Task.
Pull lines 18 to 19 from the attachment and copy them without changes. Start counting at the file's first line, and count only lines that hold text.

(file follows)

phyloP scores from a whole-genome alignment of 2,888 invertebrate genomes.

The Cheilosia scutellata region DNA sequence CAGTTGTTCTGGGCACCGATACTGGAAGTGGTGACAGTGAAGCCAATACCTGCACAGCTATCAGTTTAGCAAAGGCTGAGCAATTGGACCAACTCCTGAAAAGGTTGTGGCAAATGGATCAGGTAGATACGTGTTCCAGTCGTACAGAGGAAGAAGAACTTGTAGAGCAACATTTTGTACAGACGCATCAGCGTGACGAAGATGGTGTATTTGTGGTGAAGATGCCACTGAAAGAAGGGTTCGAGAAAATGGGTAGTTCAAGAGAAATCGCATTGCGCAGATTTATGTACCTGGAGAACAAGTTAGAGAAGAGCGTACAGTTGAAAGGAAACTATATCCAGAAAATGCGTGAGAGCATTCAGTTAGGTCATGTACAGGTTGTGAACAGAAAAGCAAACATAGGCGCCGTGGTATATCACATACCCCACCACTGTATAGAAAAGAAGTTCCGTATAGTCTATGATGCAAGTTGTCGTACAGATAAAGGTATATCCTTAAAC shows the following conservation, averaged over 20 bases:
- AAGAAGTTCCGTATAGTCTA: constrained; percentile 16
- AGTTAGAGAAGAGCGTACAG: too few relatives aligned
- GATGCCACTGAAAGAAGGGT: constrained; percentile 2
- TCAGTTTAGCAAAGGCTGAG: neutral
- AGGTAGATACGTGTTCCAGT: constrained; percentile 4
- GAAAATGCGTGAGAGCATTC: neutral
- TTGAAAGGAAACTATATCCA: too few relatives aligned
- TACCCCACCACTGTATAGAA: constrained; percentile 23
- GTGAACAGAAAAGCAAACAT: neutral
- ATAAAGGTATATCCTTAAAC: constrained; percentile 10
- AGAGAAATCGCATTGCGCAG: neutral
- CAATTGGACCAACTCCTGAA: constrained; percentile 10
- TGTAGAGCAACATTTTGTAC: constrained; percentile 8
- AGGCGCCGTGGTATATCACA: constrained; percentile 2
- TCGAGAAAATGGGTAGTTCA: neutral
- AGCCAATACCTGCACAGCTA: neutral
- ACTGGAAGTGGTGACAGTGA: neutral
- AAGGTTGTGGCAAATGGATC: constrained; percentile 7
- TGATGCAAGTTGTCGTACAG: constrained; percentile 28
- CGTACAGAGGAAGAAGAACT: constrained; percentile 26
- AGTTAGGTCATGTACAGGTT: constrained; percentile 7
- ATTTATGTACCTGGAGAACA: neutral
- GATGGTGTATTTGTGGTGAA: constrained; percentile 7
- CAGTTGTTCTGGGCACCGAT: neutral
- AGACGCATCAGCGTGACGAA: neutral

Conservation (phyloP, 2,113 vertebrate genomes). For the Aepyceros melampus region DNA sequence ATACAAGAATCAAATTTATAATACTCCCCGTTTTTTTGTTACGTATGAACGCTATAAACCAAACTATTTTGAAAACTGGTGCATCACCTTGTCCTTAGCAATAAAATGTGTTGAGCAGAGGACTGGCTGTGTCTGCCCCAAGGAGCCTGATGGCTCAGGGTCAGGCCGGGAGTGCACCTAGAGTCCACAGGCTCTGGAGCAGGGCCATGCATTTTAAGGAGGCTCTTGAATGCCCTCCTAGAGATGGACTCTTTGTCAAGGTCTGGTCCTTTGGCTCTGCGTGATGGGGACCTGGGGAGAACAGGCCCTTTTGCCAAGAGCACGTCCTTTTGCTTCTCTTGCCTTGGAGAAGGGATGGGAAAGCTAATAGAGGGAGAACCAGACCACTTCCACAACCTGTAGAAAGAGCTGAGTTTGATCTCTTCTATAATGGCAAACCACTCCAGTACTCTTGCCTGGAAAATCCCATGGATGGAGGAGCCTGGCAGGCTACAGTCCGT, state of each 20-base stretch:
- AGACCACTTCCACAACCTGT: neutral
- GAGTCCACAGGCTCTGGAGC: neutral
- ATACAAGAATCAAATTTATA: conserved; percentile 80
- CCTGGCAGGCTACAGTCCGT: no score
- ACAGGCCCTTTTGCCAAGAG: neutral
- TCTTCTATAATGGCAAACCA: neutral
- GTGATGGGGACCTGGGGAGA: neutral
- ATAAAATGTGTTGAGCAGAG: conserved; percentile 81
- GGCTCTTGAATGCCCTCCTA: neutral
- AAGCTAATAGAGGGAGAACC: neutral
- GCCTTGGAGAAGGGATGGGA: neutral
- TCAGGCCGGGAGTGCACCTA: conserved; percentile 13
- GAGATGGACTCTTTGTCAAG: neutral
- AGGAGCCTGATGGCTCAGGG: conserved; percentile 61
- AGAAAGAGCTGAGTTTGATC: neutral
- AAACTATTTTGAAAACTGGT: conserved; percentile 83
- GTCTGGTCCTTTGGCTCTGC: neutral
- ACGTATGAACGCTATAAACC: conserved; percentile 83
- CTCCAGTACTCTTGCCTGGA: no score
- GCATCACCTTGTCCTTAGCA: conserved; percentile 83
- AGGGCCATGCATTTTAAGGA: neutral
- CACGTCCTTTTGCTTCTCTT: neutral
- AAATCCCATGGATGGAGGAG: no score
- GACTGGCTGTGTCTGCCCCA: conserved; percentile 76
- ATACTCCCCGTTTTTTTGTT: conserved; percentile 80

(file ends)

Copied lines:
- AGCCAATACCTGCACAGCTA: neutral
- ACTGGAAGTGGTGACAGTGA: neutral